WASHINGTON – Vietnam is a country bursting with youthful energy. The nearly 100 million Vietnamese have an average age of just 31, and despite living under single-party communist rule, they have a thriving capitalist economy that may hit 10 percent growth this year. And, of great importance to the United States and its allies, Vietnam is strategically positioned along the western side of the South China Sea, and has a series of maritime disputes with its neighbors, especially China.
I recently spent over a week visiting the country from north to south, including coastal cruising along 1,600 km of shoreline — waters I have sailed before.
In the late 1970s, I was on the South China Sea as a young U.S. Navy officer undertaking humanitarian mission rescuing the so-called boat people of what had been South Vietnam — refugees from the brutal communist re-education camps and the vengeful government in the north.
As we picked up boatloads of starving Vietnamese, I remember thinking how deeply determined these people were, and how I thought they would quickly embrace a free life in the U.S. They have: There are nearly 2 million Vietnamese-Americans today, a flourishing diaspora centered in California and Texas, with remarkable economic and educational achievement.
The history of America and Vietnam is, of course, haunted by the Vietnam War, which cost the U.S. more than 58,000 dead over a decade — nearly 15 times the death toll of Iraq and Afghanistan combined on a population-adjusted basis. The casualties among the Vietnamese, soldiers and civilians, on both sides of the conflict, reached into the millions. Yet both nations seem to have reached the point of moving beyond any lingering bitterness, and the affection for America is sincere from the highest levels of the Vietnamese government to the people on the street.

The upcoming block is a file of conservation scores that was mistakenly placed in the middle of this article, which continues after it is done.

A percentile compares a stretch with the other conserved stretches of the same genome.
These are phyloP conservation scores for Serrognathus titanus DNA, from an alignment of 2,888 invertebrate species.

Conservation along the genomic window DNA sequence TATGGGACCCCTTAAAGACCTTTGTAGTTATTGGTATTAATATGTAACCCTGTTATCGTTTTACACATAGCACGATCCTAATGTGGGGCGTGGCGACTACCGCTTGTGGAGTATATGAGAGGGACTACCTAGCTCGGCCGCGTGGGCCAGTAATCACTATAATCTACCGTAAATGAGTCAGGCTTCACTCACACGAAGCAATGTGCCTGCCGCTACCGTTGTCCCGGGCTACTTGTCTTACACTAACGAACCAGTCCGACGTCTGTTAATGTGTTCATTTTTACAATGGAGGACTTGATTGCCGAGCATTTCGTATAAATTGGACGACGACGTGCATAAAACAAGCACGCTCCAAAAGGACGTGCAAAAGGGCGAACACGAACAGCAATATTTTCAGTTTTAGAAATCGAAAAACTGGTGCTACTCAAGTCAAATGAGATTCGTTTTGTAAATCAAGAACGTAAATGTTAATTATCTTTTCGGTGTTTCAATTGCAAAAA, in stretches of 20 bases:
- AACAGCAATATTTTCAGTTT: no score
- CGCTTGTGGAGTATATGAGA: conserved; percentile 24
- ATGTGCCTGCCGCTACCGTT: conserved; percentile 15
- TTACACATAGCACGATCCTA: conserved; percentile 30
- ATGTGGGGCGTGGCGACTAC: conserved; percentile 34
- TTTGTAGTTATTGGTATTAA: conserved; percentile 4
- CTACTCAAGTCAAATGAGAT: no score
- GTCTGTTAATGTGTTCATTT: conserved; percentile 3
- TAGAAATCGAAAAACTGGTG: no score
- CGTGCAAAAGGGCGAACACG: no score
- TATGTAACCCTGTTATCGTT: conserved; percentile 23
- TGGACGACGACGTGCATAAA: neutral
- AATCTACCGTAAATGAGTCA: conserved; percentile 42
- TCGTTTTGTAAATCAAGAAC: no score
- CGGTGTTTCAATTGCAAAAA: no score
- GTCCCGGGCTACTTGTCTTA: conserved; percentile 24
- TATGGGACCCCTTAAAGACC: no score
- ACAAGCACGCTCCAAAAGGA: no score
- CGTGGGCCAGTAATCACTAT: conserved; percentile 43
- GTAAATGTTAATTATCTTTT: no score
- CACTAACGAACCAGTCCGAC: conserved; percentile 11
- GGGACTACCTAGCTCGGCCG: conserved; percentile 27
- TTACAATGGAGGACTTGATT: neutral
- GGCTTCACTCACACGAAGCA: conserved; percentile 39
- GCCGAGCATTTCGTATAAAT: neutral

Much of that proclivity toward the U.S., naturally, is bound up in deep anxiety about China and its ambitions for the South China Sea. This tension isn’t new: China and Vietnam have clashed repeatedly over the centuries, most recently a bloody regional war in 1979. How does Vietnam fit in the context of U.S.-Chinese relations, and what should Washington be doing to maximize relations with this potential strategic partner?
The fundamental geopolitical backdrop is a mutual interest in denying China the ability to simply declare the South China Sea a territorial body of water owned by Beijing. Within the “nine-dash line” that China uses to demarcate its maritime claims, virtually all of the other nations in the region have significant counterclaims — many of which are more legitimate than China’s, as confirmed by international courts.
In buttressing their claims, the Chinese are building artificial islands (many of which have military uses) and moving large maritime platforms, from floating fishing factories to massive oil and gas rigs, into waters they claim. Vietnam opposes this mercantile maritime aggression, and has clashed at sea with its huge neighbor to the north. As a result, the U.S. is increasingly popular in Vietnam, while China is increasingly seen as a threat, despite significant trade and tourism ties that bolster the Vietnamese economy.
An improved U.S. strategy for engaging with Vietnam would include a strong military component, starting with joint exercises in the South China Sea and inviting the Vietnamese Navy to participate in larger U.S. training events in the Western Pacific. Last year, Vietnam was allowed to send a few officers to participate in the U.S. Navy’s biennial Rim of the Pacific exercise off Hawaii, the world’s largest maritime military event. That role should be expanded.